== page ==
Spot checks could be introduced in the countries concerned, with the agreement of racing authorities there, to make sure that such statements are true.
A statement issued by the BHA said: "British horseracing has always had the policy of drug-free racing, including no use of prohibited substances, and not allowing any medicines, on race days. In training, we only permit therapeutic agents that must only be given in the best health and welfare interests of the horse. We prohibit the use of performance enhancing drugs. This includes any use of anabolic agents to increase muscle mass, such as certain types of steroid drugs, and the use of drugs for a 'partitioning' effect to increase muscle and reduce fat, such as seen in the misuse of bronchodilator drugs. This approach to drug use in training is harmonized across Europe and is similar to many, but not all, racing nations. To make our requirements explicit, we will be requiring a declaration from trainers of horses from outside Europe that they do not train on non-therapeutic substances"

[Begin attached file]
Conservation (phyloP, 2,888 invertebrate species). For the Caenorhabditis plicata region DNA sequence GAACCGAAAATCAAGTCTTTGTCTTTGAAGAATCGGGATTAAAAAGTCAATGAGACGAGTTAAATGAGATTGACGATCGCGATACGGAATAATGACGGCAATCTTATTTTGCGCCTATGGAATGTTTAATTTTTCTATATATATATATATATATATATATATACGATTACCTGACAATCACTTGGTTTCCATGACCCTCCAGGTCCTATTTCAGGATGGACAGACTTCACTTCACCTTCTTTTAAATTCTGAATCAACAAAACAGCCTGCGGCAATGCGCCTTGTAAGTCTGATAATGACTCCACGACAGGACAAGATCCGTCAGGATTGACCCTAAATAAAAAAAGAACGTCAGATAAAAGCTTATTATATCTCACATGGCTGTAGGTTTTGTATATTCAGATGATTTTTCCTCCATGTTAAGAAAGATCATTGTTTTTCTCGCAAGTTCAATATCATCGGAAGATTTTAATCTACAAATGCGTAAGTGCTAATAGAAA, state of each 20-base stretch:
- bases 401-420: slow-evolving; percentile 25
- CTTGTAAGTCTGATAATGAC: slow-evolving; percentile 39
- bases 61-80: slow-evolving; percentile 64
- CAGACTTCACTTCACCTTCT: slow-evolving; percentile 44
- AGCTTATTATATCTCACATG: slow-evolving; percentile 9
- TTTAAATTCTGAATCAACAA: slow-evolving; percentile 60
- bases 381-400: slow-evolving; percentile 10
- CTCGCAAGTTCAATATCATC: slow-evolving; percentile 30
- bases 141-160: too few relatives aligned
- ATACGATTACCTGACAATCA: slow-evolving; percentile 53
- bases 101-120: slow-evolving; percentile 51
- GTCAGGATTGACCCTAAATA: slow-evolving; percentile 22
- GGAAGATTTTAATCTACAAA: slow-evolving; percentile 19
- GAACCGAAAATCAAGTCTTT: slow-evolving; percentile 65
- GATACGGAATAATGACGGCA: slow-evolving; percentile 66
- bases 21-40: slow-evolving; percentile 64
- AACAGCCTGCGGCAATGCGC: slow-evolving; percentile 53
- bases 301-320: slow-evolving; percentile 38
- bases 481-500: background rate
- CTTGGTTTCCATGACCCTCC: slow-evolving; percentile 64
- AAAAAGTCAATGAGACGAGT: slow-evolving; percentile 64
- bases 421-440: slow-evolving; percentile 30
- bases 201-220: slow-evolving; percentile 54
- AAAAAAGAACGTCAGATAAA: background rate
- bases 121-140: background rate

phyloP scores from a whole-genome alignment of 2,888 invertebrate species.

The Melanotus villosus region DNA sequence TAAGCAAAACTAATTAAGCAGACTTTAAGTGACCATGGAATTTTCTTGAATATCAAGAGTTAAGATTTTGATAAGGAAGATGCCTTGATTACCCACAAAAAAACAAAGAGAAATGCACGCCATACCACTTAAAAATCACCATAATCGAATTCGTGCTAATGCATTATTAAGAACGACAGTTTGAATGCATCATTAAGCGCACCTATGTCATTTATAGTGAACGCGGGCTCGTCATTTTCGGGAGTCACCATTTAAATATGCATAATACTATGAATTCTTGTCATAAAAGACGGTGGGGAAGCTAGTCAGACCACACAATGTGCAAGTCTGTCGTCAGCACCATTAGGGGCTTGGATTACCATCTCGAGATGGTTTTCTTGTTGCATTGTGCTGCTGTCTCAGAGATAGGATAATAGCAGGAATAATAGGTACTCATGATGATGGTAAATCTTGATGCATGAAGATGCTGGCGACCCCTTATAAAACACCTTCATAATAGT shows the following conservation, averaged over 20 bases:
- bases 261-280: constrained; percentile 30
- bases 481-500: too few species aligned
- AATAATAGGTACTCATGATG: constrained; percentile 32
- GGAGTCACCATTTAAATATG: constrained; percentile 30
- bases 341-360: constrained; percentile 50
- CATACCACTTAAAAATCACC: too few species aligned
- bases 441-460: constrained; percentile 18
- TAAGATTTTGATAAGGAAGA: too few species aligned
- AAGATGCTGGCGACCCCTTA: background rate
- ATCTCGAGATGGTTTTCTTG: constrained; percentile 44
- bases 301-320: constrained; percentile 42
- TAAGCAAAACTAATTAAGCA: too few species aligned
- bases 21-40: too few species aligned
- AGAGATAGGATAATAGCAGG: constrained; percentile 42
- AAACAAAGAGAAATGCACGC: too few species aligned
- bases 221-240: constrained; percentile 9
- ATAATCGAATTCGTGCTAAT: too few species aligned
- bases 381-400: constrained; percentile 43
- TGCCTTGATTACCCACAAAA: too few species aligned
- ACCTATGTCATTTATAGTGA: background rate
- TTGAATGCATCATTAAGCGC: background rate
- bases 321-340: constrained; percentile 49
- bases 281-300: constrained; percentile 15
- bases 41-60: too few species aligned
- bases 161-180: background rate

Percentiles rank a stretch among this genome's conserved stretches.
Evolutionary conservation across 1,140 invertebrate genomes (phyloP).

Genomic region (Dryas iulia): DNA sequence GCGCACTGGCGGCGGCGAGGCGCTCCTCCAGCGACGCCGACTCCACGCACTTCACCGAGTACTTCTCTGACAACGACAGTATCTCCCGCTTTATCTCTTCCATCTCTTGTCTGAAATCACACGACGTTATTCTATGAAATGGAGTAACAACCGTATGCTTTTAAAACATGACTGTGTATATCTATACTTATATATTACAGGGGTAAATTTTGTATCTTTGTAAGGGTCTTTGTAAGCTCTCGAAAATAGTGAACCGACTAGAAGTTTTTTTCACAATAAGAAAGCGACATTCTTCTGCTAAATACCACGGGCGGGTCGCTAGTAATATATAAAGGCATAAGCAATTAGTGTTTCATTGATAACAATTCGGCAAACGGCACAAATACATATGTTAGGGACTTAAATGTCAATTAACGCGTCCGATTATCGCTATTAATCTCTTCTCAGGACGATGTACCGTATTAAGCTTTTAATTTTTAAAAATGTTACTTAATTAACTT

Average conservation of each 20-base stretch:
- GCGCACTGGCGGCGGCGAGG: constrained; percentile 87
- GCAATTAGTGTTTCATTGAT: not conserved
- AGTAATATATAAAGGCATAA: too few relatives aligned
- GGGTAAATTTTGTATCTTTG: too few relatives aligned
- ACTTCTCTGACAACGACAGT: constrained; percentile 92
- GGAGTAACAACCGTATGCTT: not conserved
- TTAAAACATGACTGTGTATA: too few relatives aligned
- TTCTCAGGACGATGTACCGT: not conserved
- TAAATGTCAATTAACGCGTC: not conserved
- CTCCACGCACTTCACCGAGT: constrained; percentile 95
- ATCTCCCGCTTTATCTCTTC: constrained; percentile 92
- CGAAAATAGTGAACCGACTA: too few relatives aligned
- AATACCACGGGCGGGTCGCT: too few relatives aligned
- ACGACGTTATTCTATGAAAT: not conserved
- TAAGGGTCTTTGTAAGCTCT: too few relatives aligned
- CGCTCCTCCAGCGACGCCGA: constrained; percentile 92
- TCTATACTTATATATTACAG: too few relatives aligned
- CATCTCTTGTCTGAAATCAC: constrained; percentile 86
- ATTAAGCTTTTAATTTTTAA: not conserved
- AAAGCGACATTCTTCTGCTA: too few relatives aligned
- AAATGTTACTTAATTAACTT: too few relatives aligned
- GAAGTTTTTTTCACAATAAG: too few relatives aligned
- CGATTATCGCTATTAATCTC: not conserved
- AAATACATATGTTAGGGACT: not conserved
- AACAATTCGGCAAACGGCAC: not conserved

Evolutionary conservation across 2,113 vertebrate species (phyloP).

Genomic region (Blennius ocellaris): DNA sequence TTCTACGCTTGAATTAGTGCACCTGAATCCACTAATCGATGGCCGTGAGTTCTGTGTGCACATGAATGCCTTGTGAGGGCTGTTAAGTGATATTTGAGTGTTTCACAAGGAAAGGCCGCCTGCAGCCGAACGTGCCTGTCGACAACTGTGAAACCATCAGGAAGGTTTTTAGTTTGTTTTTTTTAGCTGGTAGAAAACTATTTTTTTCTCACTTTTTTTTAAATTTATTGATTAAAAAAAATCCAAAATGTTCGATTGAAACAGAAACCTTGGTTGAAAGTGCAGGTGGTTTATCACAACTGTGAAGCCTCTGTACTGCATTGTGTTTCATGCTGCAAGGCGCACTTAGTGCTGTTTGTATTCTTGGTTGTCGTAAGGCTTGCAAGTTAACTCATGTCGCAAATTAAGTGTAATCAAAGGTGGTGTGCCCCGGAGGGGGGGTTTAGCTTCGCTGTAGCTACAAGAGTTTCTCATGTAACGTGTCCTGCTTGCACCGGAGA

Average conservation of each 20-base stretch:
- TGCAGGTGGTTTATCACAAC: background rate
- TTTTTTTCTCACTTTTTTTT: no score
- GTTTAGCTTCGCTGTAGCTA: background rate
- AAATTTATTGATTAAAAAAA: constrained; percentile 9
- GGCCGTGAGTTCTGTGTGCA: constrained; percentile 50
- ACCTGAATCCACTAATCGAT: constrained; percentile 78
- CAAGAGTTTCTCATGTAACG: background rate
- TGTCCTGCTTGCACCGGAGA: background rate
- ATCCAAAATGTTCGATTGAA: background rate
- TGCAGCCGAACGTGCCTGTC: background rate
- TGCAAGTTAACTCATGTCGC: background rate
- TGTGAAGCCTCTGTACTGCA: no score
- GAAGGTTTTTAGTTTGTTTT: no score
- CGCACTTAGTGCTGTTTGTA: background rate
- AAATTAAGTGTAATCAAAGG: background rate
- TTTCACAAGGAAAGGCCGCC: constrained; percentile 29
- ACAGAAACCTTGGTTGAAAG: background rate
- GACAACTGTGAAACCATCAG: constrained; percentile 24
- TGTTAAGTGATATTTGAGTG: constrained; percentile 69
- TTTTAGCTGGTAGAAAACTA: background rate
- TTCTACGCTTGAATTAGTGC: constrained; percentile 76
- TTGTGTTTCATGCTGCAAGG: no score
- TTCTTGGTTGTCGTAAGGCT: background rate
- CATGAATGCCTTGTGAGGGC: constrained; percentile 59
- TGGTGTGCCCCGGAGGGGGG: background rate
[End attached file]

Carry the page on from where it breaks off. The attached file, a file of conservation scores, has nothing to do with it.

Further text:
The new rule requiring trainers based outside Europe to say their horses are drug-free will be implemented beginning Jan. 1, 2009.
Tim Morris, the BHA’s director of equine science and welfare, commented: "We need to make it abundantly clear that racing in Britain is both fair and safe. There needs to be a level playing field for all trainers and owners and at the same time the welfare of the horse needs to be protected.
"Horses should only ever get the medication they need for treatment and be drug-free on race days," he continued. "We will require a declaration from trainers of horses from outside Europe that they do not train, and have not ever trained, on non-therapeutic substances, and in particular on anabolic and partitioning agents. All such horses are already tested before racing and we may also consider home country testing in cooperation with other racing authorities. Other checks will be made to ensure we are aware of all imported and visiting horses. We wholeheartedly support international competition and welcome the move in the U.S. towards a harmonized model rule on the use of anabolic agents. Such converging approaches can only benefit all racing."
David Dugdale, president of the British Equine Veterinary Association, remarked: " We welcome this initiative. Anabolic steroids should not be used as an aid to training, and only be used outside training when prescribed by a veterinary surgeon for specific clinical situations."
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